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Building Your Own Temple

May 9, 2009 | by Rabbi Yaakov Salomon

My 11-year-old daughter came a lot closer than most of us ever will to really understanding the true meaning of Tisha B'Av.

Let's be fair.

To fully appreciate this article, you really have to know Chanala... and not just because she's my daughter. But suffice it to say that whatever she does, she does with passion and enthusiasm and animation... and plenty of it.

And so it was a few months ago, that when her sixth grade teacher, Miss Fried, detailed the assignment to the class, Chanala was leaping out of her seat like a sizzling slice of pizza on an unsuspecting tongue.

"The Tabernacle we are learning about, that the Jewish People built in the desert," explained Miss Fried, "was just like the two Great Temples that would stand in Jerusalem many generations later."

Chanala and her classmates were getting their very first exposure to the concept of the Temple, which served as the focal point of Jewish life, practice, and service for 830 total years until the year 70 C.E. First impressions can last a lifetime and Miss Fried was especially adept at making every important lesson come alive for her girls. So depicting the Temple as something more than just an ornate physical structure or even a big synagogue, was a challenge she rather relished.

"Could you imagine if we -- this class of sixth-grade girls -- would actually build the Temple? Wouldn't that be unbelievable?"

Not everyone fully understood what Miss Fried had meant. They knew they were not builders, engineers, architects, and contractors, so how could they be expected to build the Temple? "Besides," whispered one girl, "I heard that only the Messiah will be able to build the Third Temple!"

"Allow me to explain. I'm going to divide the girls into small work groups. Each group will meet at night and build a small model of a section of the Temple. Then, in two weeks, when the parts are completed, we'll join together. Each group will bring and present her project to the whole school. We'll join the parts and create a magnificent model of the entire Temple!"

By this time the entire class was buzzing with anticipation and delight. Miss Fried announced the participants of each group and what section they would be asked to complete. Chanala and her three friends were assigned to construct the Mizbe'ach nechoshes, the copper altar, with its enormous and majestic ramp.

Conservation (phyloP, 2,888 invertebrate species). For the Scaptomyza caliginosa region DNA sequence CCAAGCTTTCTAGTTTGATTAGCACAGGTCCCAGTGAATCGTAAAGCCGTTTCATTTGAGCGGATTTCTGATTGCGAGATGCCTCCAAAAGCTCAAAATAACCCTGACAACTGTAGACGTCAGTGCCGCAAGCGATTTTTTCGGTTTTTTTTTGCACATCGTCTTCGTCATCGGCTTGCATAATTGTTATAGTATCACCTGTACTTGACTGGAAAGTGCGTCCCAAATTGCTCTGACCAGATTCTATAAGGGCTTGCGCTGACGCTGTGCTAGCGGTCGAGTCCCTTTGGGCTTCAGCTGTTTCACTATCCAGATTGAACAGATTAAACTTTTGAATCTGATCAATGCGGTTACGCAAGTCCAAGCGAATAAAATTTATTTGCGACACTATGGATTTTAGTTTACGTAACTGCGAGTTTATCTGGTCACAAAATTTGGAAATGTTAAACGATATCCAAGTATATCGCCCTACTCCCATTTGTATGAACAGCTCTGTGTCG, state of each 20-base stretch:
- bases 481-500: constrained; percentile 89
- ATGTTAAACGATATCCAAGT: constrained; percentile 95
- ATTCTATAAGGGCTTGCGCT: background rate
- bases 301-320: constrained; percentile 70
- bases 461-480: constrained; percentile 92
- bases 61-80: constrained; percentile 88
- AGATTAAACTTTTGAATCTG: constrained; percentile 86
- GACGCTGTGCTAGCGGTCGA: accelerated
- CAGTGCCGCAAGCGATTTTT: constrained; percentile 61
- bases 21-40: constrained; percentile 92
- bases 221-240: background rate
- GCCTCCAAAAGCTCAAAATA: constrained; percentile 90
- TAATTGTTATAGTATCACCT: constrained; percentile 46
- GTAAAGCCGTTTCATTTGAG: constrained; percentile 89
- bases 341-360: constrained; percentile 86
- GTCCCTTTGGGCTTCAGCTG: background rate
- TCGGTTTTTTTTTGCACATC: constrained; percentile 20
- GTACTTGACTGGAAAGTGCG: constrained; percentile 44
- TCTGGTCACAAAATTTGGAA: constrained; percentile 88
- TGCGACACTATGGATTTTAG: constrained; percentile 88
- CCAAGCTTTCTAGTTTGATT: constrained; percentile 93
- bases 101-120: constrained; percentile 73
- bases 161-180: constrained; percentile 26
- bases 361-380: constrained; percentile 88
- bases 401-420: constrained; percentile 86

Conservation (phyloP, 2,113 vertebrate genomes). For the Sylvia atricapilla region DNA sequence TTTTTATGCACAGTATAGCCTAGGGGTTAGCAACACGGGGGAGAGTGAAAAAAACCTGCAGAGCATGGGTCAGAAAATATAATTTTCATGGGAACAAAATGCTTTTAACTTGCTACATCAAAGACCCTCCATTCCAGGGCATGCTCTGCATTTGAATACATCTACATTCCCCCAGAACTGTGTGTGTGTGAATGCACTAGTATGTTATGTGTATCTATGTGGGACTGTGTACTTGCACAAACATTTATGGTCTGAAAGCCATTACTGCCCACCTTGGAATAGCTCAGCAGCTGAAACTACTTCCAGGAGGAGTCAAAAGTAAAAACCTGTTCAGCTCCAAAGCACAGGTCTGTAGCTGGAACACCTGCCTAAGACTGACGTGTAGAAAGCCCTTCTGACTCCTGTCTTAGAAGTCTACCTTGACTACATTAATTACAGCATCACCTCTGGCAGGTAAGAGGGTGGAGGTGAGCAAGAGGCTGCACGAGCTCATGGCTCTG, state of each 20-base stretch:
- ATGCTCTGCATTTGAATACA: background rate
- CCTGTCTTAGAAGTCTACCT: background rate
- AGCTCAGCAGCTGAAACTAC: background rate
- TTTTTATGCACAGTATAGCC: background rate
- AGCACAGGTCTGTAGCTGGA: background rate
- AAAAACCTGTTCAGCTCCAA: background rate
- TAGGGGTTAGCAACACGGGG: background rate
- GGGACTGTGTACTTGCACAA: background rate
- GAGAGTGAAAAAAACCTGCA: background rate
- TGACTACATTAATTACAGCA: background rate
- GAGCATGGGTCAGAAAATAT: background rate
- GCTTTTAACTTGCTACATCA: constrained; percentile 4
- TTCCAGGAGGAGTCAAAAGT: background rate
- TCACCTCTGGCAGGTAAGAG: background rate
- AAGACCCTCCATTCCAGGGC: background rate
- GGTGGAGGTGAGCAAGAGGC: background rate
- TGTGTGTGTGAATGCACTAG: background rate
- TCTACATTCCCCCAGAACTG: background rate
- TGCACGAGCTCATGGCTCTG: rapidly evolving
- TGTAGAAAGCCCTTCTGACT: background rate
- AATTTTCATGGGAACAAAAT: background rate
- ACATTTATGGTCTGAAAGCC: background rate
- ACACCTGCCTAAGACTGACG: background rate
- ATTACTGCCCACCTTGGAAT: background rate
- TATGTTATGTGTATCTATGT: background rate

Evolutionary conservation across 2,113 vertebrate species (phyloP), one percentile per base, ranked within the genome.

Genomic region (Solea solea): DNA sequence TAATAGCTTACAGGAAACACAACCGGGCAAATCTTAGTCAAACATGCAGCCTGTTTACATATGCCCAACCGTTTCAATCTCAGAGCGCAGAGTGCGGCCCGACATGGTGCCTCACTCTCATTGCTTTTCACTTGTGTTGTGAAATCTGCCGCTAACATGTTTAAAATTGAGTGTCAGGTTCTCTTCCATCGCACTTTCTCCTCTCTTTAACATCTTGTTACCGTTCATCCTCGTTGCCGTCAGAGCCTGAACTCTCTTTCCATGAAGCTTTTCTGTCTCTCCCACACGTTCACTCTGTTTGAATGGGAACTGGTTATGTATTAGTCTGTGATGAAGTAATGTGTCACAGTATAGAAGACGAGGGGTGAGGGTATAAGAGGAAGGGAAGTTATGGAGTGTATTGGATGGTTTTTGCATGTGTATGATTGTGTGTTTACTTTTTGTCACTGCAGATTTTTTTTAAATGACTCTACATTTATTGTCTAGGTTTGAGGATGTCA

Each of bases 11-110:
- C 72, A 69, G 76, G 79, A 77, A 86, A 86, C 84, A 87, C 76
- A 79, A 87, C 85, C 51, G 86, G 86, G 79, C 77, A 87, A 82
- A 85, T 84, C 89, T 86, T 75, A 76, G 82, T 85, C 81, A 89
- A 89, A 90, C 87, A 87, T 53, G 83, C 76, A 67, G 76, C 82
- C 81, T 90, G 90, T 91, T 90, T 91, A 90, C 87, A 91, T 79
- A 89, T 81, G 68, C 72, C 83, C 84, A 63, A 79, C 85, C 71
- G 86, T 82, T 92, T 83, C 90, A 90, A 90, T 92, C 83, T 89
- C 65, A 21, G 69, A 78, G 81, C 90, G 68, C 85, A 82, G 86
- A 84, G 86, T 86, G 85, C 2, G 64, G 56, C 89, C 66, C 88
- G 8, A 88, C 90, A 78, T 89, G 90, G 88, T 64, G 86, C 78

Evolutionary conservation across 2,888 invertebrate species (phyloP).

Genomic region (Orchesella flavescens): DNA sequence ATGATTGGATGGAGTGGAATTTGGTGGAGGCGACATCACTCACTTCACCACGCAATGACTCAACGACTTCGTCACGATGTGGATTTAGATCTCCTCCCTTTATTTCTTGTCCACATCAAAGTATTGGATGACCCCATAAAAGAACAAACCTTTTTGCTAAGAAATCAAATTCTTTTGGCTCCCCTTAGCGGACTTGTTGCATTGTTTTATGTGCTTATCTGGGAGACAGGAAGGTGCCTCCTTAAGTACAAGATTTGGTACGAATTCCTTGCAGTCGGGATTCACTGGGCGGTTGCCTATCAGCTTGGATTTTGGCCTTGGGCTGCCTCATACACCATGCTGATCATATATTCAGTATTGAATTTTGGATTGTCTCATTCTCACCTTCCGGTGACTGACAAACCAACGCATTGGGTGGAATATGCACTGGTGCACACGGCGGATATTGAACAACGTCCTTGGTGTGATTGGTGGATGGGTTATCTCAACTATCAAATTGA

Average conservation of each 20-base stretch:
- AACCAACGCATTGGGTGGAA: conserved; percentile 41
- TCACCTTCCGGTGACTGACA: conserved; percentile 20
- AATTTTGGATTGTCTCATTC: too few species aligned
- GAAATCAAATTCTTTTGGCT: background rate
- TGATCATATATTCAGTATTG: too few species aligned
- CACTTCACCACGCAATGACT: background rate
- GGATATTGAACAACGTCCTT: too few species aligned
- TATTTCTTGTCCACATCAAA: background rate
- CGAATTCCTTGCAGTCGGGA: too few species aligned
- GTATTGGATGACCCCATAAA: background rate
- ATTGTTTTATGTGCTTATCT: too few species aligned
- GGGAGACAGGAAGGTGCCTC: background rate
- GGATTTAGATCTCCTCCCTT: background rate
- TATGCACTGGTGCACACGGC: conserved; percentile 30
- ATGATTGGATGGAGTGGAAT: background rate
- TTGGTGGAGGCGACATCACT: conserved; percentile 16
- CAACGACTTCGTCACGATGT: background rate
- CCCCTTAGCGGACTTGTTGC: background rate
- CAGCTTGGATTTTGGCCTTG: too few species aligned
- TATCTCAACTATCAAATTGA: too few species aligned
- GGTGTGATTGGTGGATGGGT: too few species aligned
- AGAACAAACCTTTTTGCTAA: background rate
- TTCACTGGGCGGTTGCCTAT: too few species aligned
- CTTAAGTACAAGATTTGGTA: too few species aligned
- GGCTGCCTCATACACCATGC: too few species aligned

Chanala could hardly wait to come home from school and tell us all about the thrilling project. In fact, she didn't -- she called from the school payphone during recess. She described every minute detail of her new sacred mission and asked if the group could meet in our house (of course) TONIGHT, to begin working on the model. How could we say no?

A few hours later the front door burst open and 4 female, robust, budding sixth-grade construction workers came barreling into the living room, tripping over each other's words and bodies. What a sight it was.

"I'll get some scissors."
"Where is the oak tag?"
"Look! I found a great color diagram of the Temple in this book!"
"Can we stay for supper and sleep over tonight, tomorrow, and the next day?"

It was all rather adorable. The zest with which these girls embarked upon their new venture was vivid testimony to their teacher's enthusiasm and to their own zeal for learning.

This was their baby and they were going to keep it that way.

The team toiled for several hours that first night of work, with not a lot to show for it. To their credit, they labored on their own. The toppling configuration looked like a cross between a crippled piano and an early creation of the Wright Brothers, but never did any of them even consider asking for assistance or for our opinion. Good for them. This was their baby and they were going to keep it that way.

Undeterred, the quartet finally parted for the evening determined to get a better handle on the situation tomorrow night. Falling asleep for Chanala, at least, was no simple task; too much buzz, anticipation, and adrenalin. The rest of the group, we heard, had similar experiences.

Progress was slow but consistent over the next few nights, as the girls' creativity started kicking in. By the end of week one, the model actually approached a level that could almost be called 'recognizable.' And as a bonus, the group also began studying the purpose, splendor and meaning behind the Temple service as it related to the altar and its diverse offerings.

But the clock was ticking away. With just a few days left to complete their venture, the girls worked at a feverish pace. Our dining room floor had been literally transformed into a full-time manufacturing plant/assembly line, with varying amounts of Styrofoam, matchsticks, double-sided tape, cellophane, DucoCement, tape measures, and wood shavings strewn all over the place.